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Movies & Mental Disorders

How the different #mental disorders (including #addictions) have been portrayed in #film history (as it was difficult to establish a criteria for what was considered a mental disorder, a neurological one or an addiction, I follow the different American Psychiatric Association's reference guide, the DSM classification)

10 powerful movies about drug addiction

Depression, suicide attemps, sleepwalking, anti-depressant medication side effects

Recuerda (1945), dirigida por Alfred Hitchcock y protagonizada por Ingrid Bergman y Gregory Peck

Piece of Mind, a Dance-Theatre documentary on bipolar disorder (via Scottish Mental Health Arts and Film Festival)

If anyone is interested in or is studying psychology, you have to watch this movie. If neither well, watch it anyway. It's really good.

Elling (2001). The Reform of Psychiatric Care from the Point of View of the Mental Patient

Within the suffocating universe of the depressed Mile-End District in Montreal, Leo Lozeau, a member of a disturbing schizophrenia-ridden family attempts to escape his distressing existence building a delirium which can paradoxically keep him free from so much madness. The denial of his origins will be such that he will even make up a new freedom, becoming the Italianised Léolo Lozone. Familial #schizophrenia, #Catatonic schizophrenia, #Delirium

Away from Her by Sarah Polley with Julie Christie. A man coping with the institutionalization of his wife because of Alzheimer's disease faces an epiphany when she transfers her affections to another man, Aubrey, a wheelchair-bound mute who also is a patient at the nursing home.

Pictures & Photos from Away from Her (2006)

Antisocial personality disorder

Antisocial personality disorder. Robert Walker as Bruno Anthony in Hitchcock's Strangers on a Train is a classic example: charming, suave yet irritable, ready to respond angrily, bullying, guiltless and cold-blooded, Walker plays the character perfectly. (Dinesh Bhugra - doi: 10.1192/pb.27.11.429 )

Falcone, the imprisoned gangster of Batman Begins (2005) cuts his wrists so he can get to the Asylum, and fake an insanity plea. He is punished by being driven insane by Scarecrow.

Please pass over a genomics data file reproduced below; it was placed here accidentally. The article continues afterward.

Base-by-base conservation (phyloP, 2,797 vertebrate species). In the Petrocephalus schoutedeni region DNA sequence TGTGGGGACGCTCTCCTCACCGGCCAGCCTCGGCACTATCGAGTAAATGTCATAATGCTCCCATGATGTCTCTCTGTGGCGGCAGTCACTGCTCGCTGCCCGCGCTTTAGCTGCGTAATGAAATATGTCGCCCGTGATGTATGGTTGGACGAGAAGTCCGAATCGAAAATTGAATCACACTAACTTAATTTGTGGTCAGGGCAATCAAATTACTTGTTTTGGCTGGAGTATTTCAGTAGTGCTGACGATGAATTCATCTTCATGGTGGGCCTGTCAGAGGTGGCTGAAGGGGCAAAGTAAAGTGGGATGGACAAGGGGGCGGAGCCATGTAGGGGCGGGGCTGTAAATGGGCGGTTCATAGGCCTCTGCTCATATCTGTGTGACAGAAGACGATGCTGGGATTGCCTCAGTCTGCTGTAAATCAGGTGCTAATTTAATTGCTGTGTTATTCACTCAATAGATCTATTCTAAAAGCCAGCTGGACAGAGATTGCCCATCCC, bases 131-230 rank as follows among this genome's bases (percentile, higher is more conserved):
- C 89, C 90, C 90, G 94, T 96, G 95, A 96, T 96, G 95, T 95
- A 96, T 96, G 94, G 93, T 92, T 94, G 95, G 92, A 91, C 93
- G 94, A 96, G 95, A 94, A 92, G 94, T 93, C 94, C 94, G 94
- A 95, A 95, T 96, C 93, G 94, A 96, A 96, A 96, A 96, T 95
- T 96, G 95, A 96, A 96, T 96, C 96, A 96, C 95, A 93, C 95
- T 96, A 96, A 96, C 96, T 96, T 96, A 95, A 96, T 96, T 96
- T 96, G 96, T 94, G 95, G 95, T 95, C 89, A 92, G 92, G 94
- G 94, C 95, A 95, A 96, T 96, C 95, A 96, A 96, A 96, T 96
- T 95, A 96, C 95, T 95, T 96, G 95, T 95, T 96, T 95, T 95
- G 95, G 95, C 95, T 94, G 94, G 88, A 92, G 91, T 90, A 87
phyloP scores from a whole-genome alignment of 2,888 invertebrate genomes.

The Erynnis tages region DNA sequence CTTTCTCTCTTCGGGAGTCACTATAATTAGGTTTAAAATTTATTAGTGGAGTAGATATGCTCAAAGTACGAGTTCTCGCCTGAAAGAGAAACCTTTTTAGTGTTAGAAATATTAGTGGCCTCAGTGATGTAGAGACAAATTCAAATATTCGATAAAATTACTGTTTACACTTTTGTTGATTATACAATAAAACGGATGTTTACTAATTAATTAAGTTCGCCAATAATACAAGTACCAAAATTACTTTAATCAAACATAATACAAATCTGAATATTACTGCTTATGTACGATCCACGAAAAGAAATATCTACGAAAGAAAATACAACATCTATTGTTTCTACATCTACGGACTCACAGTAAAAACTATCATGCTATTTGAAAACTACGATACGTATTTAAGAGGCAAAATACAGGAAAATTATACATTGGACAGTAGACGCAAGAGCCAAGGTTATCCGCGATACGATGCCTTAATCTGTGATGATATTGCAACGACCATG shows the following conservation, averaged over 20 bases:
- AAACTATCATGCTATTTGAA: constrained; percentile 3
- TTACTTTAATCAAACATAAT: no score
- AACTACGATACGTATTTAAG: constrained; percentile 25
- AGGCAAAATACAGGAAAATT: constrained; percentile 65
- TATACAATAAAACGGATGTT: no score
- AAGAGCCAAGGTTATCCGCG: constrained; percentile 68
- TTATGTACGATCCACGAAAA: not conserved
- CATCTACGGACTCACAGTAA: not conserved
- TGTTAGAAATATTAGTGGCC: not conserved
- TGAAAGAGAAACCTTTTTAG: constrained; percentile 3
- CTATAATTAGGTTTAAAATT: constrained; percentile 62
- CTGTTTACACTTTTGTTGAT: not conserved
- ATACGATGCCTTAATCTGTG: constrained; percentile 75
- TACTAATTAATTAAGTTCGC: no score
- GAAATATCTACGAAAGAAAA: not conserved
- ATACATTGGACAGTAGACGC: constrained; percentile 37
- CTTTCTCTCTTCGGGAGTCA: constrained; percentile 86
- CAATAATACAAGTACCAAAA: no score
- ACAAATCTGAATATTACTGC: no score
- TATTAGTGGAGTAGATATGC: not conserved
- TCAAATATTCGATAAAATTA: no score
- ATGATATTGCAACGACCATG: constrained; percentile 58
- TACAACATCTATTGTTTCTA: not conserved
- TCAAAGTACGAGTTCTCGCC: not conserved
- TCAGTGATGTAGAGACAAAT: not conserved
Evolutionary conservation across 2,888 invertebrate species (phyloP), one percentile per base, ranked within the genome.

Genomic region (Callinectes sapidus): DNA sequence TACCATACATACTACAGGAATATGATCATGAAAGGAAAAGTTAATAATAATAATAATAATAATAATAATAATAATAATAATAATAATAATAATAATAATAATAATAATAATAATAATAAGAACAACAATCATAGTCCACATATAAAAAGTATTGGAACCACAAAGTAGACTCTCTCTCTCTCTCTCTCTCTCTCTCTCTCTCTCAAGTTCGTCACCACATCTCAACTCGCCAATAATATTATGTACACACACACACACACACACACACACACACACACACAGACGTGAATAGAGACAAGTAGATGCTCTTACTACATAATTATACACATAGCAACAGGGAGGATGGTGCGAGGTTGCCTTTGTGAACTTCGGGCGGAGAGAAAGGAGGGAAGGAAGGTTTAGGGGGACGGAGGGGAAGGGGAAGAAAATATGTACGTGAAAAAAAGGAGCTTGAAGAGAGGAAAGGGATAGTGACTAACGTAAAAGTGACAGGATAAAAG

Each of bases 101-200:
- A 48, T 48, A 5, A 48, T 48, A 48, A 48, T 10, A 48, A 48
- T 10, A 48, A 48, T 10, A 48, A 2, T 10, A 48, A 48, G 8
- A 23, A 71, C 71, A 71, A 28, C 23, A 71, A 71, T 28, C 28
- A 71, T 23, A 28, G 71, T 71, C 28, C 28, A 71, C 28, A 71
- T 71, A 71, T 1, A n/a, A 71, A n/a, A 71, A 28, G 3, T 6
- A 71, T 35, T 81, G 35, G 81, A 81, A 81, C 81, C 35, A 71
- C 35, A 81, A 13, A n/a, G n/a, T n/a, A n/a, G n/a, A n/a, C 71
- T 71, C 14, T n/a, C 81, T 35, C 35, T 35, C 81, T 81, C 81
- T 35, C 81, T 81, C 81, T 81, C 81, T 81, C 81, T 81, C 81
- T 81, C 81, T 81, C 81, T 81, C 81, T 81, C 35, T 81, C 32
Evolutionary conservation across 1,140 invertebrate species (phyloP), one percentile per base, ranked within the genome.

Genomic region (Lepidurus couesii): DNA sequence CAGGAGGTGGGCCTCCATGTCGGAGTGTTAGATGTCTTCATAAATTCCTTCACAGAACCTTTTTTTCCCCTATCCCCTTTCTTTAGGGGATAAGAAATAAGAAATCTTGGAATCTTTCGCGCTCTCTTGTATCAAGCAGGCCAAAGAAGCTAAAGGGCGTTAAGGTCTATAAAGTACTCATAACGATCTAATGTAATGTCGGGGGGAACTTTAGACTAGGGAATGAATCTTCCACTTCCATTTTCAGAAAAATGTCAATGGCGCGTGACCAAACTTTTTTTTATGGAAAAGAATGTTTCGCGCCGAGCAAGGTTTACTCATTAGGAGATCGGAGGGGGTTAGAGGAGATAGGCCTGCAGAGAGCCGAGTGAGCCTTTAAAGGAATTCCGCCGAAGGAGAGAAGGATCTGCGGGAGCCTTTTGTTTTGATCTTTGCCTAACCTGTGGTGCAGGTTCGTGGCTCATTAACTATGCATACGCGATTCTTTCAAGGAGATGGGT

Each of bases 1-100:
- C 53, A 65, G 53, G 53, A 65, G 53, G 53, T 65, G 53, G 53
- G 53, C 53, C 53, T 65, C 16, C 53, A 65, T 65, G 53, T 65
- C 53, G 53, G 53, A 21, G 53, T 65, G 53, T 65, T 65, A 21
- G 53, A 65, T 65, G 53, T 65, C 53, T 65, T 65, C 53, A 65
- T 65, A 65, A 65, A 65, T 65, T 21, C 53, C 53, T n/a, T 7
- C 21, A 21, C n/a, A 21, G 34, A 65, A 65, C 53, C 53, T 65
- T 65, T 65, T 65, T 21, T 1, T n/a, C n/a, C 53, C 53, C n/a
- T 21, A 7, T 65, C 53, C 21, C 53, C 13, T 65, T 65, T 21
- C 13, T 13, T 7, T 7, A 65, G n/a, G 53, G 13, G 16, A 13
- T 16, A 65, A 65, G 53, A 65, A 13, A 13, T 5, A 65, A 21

In Primal Fear (1996), a sadistic murderer fakes cinema’s favourite diagnosis of multiple personality disorder. Only his lawyer (Richard Gere) figures it out in the end, by which time he has got his client off the charge of murder.

Me, Myself and Irene (2000) is the latest in a series of films depicting the psychiatric syndrome of Dissociative Identity Disorder (DID). Wrongly billed as a “schizophrenia comedy”, it stars Jim Carrey as a state trooper “whose (two) split personalities fall for the same woman after he forgets to take his mood stabilisers”.1 The film is not about #schizophrenia, but it confuses this illness with DID. [doi:10.1136/mh.27.1.26]

From the 1980s, we laughed at the navel-gazing narcissism of people with mental illness. Recent films have intensified the cruelty of the humour. In Mad Dog Time (a.k.a. Trigger Happy, 1996), gangster Vic has been committed to the insane asylum, and his gang are told he’ll be released one personality at a time. #comedy #mentalhealth #mentalillness

In the report Screening Madness, written by British psychiatrist and film expert Dr Peter Byrne, in The Dark Knight “Batman describes the Joker as a schizophrenic clown, and when the film's second hero Harvey Dent becomes “Two-Face" and embraces evil, the familiar stereotype of schizophrenia is activated."

A great 1940 film ahead of its time foretelling the problems we now see with dieting diseases such as bulimia or anorexia. A weight loss guru lures in the small town women, creating body image issues and budding eating disorders. The hometown physician cites the lack of scientific evidence and dangers of the diet pills (amphetamines)

1901 Georges Méliès: L'omnibus des Toqués ou Blancs et Noirs. Depictions of people with mental illness did not begin well: Off to Bloomingdale’s Asylum (1901) was distributed in the UK as Off to Bedlam. This chase film used the much copied “escaped lunatics on the loose” formula. The film ends with their safe return to captivity.

Screening Madness; A century of negative movie stereotypes of #mental illness